UK Prime Minister Rishi Sunak is hosting an AI summit in November with the aim of bringing together world leaders and tech executives to address the potential impacts, both positive and negative, of artificial intelligence. While an admirable goal, Sunak faces an uphill battle in convincing some leaders to attend and finding common ground on regulating this rapidly evolving technology.
Why Is Sunak Hosting This Summit?
Sunak has expressed concerns that AI could be “catastrophic” if misused, and he wants to position the UK as a leader in AI development and regulation. His key objectives are:
- Bring major countries together to align on AI governance
- Address risks like deepfakes disrupting elections
- Explore AI’s potential while avoiding harm
The UK published an AI strategy in 2021, and hosting this summit aligns with those goals. However, convincing busy world leaders to attend and finding consensus will be challenging.
Who’s Coming – and Who Isn’t?
- Attending: US Vice President Kamala Harris, Italian PM Giorgia Meloni, Microsoft President Brad Smith
- May attend: Chinese Premier Xi Jinping, Israeli PM Benjamin Netanyahu
- Not attending: US President Biden, German Chancellor Scholz, French President Macron, Canadian PM Trudeau
The lack of top G7 leaders beyond host Sunak diminishes the event’s prestige. Their nations are sending lower-level delegates, showing AI isn’t a top priority. While Big Tech executives like Brad Smith will attend, the absence of key government leaders suggests achieving agreement on AI governance will be difficult.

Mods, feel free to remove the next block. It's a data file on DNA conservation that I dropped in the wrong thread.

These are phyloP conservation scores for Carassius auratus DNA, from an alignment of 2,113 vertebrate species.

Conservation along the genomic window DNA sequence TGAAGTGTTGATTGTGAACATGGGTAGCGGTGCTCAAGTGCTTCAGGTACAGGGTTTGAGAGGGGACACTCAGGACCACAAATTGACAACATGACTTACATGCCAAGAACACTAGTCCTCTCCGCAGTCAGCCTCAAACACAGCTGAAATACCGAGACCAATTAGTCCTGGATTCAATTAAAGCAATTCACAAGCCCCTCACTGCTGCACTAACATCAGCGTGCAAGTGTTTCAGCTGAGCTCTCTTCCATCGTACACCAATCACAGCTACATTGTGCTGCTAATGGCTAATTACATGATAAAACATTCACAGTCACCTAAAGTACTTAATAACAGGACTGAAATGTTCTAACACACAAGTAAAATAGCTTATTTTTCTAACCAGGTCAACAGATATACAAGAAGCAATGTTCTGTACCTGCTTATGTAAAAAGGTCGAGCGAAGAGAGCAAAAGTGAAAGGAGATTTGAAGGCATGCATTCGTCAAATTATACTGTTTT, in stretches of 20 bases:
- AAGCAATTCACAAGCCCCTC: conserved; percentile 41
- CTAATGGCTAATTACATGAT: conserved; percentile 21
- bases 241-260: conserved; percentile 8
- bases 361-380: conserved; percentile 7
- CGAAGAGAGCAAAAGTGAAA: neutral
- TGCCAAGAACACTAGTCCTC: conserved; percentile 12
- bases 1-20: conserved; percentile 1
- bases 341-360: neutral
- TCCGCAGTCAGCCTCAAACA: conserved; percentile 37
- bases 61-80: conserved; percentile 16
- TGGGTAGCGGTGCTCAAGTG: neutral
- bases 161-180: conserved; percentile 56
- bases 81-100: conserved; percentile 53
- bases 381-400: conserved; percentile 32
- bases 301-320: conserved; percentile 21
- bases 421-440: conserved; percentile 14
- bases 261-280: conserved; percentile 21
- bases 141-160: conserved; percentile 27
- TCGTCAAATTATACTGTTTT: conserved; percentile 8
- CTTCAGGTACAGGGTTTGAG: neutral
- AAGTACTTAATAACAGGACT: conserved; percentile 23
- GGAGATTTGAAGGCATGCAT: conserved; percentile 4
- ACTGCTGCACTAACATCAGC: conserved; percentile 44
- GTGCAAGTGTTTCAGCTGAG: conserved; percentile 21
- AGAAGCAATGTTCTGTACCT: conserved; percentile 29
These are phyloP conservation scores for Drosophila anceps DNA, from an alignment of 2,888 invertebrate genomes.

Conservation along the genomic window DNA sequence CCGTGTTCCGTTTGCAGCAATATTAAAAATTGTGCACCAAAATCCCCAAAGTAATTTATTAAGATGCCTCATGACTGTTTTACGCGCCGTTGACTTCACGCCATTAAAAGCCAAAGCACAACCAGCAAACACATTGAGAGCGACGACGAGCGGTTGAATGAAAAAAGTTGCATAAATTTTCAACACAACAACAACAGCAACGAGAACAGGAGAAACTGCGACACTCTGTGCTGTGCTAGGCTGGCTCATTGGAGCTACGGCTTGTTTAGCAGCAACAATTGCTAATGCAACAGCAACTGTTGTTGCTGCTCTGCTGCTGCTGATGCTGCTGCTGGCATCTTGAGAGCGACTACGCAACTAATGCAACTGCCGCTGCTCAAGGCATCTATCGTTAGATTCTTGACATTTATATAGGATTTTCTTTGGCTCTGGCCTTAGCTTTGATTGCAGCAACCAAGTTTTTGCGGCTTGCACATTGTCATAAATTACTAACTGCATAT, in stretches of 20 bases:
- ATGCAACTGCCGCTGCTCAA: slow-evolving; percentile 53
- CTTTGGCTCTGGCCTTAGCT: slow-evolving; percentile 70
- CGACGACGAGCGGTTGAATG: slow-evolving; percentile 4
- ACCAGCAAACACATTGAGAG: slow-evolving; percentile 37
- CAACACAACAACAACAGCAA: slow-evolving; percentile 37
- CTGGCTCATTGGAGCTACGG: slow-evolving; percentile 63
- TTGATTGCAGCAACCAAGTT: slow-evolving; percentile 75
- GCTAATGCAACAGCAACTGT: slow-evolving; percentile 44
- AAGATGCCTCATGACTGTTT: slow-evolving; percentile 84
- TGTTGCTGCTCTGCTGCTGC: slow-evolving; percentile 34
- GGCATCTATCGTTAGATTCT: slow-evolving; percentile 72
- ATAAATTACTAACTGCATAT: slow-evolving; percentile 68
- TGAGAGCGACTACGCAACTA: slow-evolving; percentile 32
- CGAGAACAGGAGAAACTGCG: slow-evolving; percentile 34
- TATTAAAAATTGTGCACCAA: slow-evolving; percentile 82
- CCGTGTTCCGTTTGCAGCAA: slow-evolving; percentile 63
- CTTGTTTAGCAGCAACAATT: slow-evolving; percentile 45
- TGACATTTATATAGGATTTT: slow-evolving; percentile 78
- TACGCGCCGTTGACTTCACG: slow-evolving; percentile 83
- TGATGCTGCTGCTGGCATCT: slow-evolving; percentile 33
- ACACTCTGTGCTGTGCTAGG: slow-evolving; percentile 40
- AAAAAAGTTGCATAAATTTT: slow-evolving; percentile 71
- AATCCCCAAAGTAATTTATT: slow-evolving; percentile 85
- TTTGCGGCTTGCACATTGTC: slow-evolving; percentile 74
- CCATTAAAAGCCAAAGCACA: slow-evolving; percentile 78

Differing Government Perspectives
Sunak faces contrasting government viewpoints on AI regulation:
- UK: Concerned about deepfakes impacting 2023 elections, seeks measured governance
- US: Could resist strict regulation to foster trillion-dollar AI businesses
- China: Likely to favor strong state control over AI seen as critical infrastructure
Bridging these competing stances to align on shared AI principles will require deft diplomacy and compromise from Sunak. But with limited global leaders present, progress may be incremental at best.
Key Issues Up for Debate
The draft summit agenda reveals three key areas of focus:
- AI could enable increasingly sophisticated cyberattacks
- But it can also strengthen cyber defenses through pattern recognition
- AI is accelerating innovations in biotech and genetics
- But ethical risks abound, like human gene editing
3. Election Disruption
- Deepfakes could undermine free/fair elections
- Stricter social media controls may be needed
While debate will be robust, achieving consensus on complex issues like biotech ethics with limited global participation seems optimistic. Small steps toward alignment may be the summit’s realistic ceiling.
Beyond the Summit
To his credit, Sunak recognizes the epochal potential of AI and is working to get ahead of its risks. But this summit is just the opening salvo in regulating AI across borders. Sustained diplomacy, further summits, and expert working groups will be needed to align rival nations.
The UK cannot regulate AI alone – global cooperation is essential. This summit will be most successful if it sparks ongoing high-level talks between key democratic nations, not as a one-off event. Sunak should formalize a recurring summit process if results are promising.
With wise governance, AI can uplift humanity. But we must proceed judiciously and align globally to avoid catastrophic misuse. This summit will hopefully open a constructive dialogue on AI between the world’s democracies. But true progress will hinge on what comes after the summit, not just the summit itself.